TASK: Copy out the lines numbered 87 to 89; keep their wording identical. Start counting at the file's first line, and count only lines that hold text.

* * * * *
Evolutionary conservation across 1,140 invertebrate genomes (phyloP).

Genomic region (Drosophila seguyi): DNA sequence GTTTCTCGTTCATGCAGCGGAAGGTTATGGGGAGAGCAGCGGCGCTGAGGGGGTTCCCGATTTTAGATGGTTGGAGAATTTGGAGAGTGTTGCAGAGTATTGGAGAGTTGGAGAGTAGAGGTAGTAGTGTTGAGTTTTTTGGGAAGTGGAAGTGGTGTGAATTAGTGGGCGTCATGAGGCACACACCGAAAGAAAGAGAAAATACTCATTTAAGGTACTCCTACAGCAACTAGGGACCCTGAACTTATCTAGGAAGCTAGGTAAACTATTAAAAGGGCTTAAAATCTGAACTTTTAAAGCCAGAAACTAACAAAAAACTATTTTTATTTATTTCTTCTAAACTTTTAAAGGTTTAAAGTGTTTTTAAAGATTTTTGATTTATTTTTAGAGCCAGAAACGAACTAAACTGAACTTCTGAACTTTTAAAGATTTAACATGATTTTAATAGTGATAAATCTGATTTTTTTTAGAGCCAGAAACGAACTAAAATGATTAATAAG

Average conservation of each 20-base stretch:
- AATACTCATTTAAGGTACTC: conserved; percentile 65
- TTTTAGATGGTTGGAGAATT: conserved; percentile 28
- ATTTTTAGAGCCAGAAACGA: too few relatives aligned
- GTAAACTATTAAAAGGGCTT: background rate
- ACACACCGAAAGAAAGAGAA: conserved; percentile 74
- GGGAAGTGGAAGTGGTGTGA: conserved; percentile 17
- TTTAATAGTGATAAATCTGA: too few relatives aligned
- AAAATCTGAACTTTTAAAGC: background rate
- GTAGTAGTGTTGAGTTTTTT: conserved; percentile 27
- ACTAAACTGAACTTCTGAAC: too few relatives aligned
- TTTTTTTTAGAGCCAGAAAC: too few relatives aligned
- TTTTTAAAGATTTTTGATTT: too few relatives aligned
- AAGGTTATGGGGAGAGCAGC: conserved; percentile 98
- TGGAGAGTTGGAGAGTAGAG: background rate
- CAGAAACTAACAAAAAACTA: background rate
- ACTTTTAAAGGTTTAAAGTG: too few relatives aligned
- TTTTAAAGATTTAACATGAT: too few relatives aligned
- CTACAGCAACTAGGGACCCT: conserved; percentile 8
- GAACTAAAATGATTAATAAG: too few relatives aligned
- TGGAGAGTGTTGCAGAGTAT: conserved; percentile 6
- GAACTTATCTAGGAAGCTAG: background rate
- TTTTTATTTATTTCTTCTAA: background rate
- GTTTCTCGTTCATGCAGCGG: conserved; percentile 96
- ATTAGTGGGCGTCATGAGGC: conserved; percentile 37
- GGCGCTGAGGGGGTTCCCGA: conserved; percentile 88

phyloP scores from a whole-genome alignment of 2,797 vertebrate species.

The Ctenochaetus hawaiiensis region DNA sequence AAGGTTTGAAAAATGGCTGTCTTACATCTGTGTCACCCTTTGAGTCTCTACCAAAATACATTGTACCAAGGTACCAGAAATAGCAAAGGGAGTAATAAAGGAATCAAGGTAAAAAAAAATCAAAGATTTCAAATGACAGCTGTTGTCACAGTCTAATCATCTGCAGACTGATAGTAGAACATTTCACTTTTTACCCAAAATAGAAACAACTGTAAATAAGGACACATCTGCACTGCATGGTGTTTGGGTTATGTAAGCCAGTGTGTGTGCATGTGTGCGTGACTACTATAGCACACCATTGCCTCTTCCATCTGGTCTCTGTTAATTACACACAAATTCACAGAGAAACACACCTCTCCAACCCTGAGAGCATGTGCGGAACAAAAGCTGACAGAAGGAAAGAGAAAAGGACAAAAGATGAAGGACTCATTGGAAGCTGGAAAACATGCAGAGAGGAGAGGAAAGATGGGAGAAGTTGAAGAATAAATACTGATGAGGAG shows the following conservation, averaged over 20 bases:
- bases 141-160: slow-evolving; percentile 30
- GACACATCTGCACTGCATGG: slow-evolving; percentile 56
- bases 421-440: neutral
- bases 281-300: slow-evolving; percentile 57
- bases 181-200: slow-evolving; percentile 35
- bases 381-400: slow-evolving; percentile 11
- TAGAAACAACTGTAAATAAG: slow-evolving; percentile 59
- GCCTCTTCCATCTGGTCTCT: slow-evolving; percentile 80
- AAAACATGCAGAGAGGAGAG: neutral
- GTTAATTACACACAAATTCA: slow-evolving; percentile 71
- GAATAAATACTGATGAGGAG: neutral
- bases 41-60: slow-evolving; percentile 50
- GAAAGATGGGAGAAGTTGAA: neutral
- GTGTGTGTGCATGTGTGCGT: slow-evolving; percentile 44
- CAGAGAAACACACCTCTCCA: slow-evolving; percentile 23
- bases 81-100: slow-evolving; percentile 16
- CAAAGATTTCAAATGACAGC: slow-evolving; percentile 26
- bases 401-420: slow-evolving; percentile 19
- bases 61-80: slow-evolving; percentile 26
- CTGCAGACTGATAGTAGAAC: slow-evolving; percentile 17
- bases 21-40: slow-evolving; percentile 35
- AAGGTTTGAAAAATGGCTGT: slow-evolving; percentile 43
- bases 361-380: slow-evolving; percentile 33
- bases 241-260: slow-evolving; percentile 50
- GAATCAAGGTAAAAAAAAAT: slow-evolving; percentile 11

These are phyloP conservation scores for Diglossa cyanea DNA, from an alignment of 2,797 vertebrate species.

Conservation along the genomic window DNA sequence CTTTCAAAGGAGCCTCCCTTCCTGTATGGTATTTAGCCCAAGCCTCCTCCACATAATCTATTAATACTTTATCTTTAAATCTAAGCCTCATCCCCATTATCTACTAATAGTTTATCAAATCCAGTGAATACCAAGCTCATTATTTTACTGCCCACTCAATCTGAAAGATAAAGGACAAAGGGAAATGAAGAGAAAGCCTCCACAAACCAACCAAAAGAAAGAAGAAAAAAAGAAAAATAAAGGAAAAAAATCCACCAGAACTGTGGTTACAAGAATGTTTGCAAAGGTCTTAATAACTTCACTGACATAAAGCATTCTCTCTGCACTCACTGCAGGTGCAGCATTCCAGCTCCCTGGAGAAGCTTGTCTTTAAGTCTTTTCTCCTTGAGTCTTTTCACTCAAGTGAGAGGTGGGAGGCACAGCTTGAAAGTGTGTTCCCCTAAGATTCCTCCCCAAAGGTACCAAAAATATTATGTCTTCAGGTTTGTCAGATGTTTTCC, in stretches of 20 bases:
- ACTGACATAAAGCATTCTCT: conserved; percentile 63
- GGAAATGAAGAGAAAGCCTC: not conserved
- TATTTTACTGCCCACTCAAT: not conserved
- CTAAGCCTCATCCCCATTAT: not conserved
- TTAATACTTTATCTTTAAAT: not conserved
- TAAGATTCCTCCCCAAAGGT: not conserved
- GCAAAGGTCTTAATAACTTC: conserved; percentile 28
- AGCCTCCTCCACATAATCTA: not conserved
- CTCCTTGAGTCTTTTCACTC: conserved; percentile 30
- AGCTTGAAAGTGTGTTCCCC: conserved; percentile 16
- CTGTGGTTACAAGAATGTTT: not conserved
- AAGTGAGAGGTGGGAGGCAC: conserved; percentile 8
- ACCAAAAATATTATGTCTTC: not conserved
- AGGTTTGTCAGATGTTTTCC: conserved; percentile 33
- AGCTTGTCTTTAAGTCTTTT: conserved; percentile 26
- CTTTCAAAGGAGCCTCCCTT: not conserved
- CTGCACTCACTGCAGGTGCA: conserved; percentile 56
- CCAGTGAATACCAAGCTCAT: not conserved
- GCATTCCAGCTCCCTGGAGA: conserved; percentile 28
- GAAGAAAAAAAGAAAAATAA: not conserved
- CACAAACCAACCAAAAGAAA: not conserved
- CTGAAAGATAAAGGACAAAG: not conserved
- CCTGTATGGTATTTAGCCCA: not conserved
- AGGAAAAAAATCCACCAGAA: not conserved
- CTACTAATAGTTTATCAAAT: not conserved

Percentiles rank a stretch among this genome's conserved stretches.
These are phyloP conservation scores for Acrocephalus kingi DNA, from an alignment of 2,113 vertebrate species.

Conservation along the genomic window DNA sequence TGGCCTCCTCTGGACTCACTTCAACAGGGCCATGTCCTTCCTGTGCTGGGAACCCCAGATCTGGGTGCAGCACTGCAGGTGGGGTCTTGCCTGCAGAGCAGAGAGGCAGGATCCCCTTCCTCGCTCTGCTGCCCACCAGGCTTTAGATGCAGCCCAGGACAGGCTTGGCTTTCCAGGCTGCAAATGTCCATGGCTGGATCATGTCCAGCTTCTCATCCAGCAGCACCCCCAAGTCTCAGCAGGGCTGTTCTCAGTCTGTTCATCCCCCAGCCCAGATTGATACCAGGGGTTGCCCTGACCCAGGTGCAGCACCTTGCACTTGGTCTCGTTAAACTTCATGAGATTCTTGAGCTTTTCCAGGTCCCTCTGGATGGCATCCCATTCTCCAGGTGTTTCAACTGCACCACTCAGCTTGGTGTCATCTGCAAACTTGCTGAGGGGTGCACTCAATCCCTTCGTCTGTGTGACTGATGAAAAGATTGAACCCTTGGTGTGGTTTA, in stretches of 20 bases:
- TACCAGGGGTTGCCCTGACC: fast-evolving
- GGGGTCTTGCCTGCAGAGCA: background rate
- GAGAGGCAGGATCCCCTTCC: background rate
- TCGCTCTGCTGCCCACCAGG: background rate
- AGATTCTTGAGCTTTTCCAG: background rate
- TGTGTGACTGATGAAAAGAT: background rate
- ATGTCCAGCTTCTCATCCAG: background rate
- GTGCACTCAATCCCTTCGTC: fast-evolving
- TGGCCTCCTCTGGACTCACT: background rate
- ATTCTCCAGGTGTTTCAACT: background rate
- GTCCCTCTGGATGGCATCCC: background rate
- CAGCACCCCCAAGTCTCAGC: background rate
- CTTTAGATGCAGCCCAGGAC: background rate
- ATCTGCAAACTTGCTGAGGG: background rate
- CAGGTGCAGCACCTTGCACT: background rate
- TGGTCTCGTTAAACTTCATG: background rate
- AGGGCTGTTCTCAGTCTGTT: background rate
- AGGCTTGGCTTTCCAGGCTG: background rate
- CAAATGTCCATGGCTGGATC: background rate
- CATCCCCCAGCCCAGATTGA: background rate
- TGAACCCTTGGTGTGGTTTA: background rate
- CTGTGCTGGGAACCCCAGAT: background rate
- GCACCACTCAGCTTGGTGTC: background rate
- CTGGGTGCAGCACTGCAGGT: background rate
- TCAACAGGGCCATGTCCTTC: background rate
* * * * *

- GGGGTCTTGCCTGCAGAGCA: background rate
- GAGAGGCAGGATCCCCTTCC: background rate
- TCGCTCTGCTGCCCACCAGG: background rate